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Today's Stichomancy for Stephen Colbert

The first excerpt represents the past or something you must release, and is drawn from An Inland Voyage by Robert Louis Stevenson:

cognate matter, the action of the tides, 'which,' said he, 'was altogether designed for the confusion of canoeists, except in so far as it was calculated to minister to a barren vanity on the part of the moon.'

At the last lock, some little way out of Landrecies, I refused to go any farther; and sat in a drift of rain by the side of the bank, to have a reviving pipe. A vivacious old man, whom I take to have been the devil, drew near and questioned me about our journey. In the fulness of my heart, I laid bare our plans before him. He said it was the silliest enterprise that ever he heard of. Why, did I not know, he asked me, that it was nothing but locks, locks, locks,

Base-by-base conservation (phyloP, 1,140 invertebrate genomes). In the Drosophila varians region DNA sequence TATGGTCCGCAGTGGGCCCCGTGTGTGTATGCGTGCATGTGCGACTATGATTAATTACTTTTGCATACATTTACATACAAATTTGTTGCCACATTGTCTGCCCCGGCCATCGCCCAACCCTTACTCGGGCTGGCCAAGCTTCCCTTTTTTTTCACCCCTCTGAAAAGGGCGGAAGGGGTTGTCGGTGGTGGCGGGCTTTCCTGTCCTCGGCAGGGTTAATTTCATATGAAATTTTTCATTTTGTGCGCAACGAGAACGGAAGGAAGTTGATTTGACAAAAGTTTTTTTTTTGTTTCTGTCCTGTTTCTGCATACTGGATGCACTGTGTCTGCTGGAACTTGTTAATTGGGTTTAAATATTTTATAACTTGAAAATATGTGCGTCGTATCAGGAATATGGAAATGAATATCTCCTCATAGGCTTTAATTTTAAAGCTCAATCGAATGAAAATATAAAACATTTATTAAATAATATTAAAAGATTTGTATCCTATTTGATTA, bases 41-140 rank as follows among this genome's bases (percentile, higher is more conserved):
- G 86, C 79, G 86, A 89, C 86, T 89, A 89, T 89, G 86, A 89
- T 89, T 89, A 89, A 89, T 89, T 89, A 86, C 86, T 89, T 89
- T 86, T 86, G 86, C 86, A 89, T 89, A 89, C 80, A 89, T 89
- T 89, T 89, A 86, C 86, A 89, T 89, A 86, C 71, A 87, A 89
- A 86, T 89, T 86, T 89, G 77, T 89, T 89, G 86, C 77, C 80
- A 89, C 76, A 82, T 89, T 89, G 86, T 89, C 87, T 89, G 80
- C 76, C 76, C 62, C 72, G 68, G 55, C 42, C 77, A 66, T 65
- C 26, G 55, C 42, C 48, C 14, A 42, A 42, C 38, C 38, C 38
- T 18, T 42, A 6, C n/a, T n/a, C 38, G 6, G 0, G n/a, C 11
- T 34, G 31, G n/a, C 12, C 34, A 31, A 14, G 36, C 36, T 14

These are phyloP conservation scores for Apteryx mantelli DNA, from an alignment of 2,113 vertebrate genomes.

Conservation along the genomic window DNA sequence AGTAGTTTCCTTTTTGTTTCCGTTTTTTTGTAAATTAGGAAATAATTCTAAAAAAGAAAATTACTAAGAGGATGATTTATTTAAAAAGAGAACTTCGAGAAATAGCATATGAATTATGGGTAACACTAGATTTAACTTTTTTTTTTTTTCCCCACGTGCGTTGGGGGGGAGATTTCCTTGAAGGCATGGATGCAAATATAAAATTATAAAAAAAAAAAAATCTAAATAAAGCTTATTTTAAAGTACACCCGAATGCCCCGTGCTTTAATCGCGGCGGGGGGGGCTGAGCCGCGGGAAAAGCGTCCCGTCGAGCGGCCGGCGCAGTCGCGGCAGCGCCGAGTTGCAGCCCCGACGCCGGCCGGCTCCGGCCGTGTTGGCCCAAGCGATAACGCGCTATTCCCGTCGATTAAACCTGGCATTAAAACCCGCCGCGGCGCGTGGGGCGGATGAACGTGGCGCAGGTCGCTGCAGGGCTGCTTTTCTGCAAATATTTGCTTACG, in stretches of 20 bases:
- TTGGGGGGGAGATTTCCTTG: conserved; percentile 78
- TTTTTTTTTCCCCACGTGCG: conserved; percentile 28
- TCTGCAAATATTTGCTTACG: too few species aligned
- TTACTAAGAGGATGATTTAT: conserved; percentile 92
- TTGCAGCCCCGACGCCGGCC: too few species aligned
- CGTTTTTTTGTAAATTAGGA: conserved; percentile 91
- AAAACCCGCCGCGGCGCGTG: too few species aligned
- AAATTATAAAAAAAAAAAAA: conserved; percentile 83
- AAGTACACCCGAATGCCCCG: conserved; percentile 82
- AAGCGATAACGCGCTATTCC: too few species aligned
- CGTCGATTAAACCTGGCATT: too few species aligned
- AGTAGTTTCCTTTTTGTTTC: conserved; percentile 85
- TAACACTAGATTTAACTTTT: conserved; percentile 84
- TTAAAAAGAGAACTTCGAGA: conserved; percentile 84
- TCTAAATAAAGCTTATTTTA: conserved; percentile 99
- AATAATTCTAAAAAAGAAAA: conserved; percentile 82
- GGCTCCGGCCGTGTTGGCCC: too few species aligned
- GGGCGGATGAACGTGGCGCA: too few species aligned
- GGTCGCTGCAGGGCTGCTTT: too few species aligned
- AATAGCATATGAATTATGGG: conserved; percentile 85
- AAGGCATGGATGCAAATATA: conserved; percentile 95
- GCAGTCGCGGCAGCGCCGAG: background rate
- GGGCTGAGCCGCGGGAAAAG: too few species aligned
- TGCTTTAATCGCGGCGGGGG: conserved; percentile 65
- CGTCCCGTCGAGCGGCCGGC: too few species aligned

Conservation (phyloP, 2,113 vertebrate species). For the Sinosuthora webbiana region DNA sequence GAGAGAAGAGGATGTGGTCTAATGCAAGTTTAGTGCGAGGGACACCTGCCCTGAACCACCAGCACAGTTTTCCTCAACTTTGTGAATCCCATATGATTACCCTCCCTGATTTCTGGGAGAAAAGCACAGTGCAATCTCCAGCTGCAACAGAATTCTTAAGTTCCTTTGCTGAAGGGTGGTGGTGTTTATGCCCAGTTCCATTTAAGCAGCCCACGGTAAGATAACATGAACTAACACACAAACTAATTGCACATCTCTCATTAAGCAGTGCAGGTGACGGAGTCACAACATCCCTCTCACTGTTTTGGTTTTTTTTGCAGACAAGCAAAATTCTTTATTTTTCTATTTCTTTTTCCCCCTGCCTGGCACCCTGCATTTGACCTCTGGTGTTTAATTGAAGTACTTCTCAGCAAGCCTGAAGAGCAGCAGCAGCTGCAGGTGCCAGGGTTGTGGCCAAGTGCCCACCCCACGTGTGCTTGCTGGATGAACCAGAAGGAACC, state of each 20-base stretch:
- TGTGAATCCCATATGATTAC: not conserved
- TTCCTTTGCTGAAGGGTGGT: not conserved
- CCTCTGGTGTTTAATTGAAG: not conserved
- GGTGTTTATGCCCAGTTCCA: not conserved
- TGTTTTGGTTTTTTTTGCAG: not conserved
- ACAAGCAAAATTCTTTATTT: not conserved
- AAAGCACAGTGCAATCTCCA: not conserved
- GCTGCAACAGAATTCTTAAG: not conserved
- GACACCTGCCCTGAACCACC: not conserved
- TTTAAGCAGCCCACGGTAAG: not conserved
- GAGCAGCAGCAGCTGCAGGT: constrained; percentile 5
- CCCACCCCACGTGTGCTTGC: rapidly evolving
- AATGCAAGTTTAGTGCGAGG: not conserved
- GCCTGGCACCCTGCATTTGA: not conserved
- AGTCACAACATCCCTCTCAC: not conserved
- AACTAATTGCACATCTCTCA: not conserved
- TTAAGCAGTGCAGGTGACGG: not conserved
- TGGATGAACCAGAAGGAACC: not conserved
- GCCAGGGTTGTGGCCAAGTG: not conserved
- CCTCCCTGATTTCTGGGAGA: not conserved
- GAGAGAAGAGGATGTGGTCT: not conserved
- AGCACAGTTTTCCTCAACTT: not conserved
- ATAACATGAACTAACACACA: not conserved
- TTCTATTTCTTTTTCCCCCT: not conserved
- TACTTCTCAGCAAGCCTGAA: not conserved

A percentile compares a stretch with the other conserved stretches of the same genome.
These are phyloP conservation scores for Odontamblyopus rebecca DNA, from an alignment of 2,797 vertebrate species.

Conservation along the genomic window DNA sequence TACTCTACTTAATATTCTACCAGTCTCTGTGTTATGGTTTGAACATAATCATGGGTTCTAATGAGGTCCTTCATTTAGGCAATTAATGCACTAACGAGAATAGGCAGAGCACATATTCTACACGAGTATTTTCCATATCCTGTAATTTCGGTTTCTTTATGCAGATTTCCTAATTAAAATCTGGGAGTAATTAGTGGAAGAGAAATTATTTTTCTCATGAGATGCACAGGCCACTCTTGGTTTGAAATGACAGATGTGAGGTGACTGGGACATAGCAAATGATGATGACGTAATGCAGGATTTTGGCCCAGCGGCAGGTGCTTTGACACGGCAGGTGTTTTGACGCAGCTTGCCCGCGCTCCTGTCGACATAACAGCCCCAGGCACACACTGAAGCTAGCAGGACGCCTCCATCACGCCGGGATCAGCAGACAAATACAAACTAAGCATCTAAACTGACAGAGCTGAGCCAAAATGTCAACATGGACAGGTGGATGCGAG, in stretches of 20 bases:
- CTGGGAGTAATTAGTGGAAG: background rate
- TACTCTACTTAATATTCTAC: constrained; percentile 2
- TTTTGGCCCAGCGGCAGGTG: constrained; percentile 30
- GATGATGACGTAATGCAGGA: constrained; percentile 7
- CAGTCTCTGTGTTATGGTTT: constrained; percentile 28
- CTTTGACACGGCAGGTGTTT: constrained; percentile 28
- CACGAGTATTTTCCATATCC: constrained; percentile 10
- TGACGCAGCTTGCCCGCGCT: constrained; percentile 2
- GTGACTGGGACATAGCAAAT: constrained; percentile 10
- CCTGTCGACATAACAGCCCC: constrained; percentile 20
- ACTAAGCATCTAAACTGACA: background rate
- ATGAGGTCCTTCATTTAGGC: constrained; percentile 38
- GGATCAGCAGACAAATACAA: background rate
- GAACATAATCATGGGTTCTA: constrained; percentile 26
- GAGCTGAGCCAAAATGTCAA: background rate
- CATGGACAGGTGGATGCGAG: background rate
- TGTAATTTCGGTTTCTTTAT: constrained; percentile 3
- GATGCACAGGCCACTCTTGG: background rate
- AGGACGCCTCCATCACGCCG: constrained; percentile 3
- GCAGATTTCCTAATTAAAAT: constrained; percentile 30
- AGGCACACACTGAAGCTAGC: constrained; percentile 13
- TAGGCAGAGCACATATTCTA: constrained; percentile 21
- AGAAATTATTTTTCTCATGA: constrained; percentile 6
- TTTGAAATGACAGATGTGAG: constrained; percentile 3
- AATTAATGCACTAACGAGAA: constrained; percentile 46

The second excerpt represents the present or the deciding factor of the moment, and is drawn from The Ancient Regime by Charles Kingsley:

between Alfred and the Danes, "the army" (the Scandinavian invaders) again and again horse themselves, steal away by night from the Saxon infantry, and ride over the land (whether in England or in France), "doing unspeakable evil." To that special instinct of horsemanship, which still distinguishes their descendants, we may attribute mainly the Scandinavian settlement of the north and east of England. Some, too, may recollect the sketch of the primeval Hun, as he first appeared to the astonished and disgusted old Roman soldier Ammianus Marcellinus; the visages "more like cakes than faces;" the "figures like those which are hewn out with an axe on the poles at bridge- ends;" the rat-skin coats, which they wore till they rotted off

The third excerpt represents the future or something you must embrace, and is drawn from The Great Gatsby by F. Scott Fitzgerald:

Mrs. McKee's pointing suddenly at Catherine:

"Chester, I think you could do something with HER," she broke out, but Mr. McKee only nodded in a bored way, and turned his attention to Tom.

"I'd like to do more work on Long Island, if I could get the entry. All I ask is that they should give me a start."

"Ask Myrtle," said Tom, breaking into a short shout of laughter as Mrs. Wilson entered with a tray. "She'll give you a letter of introduction, won't you Myrtle?"

"Do what?" she asked, startled.

"You'll give McKee a letter of introduction to your husband, so he can


The Great Gatsby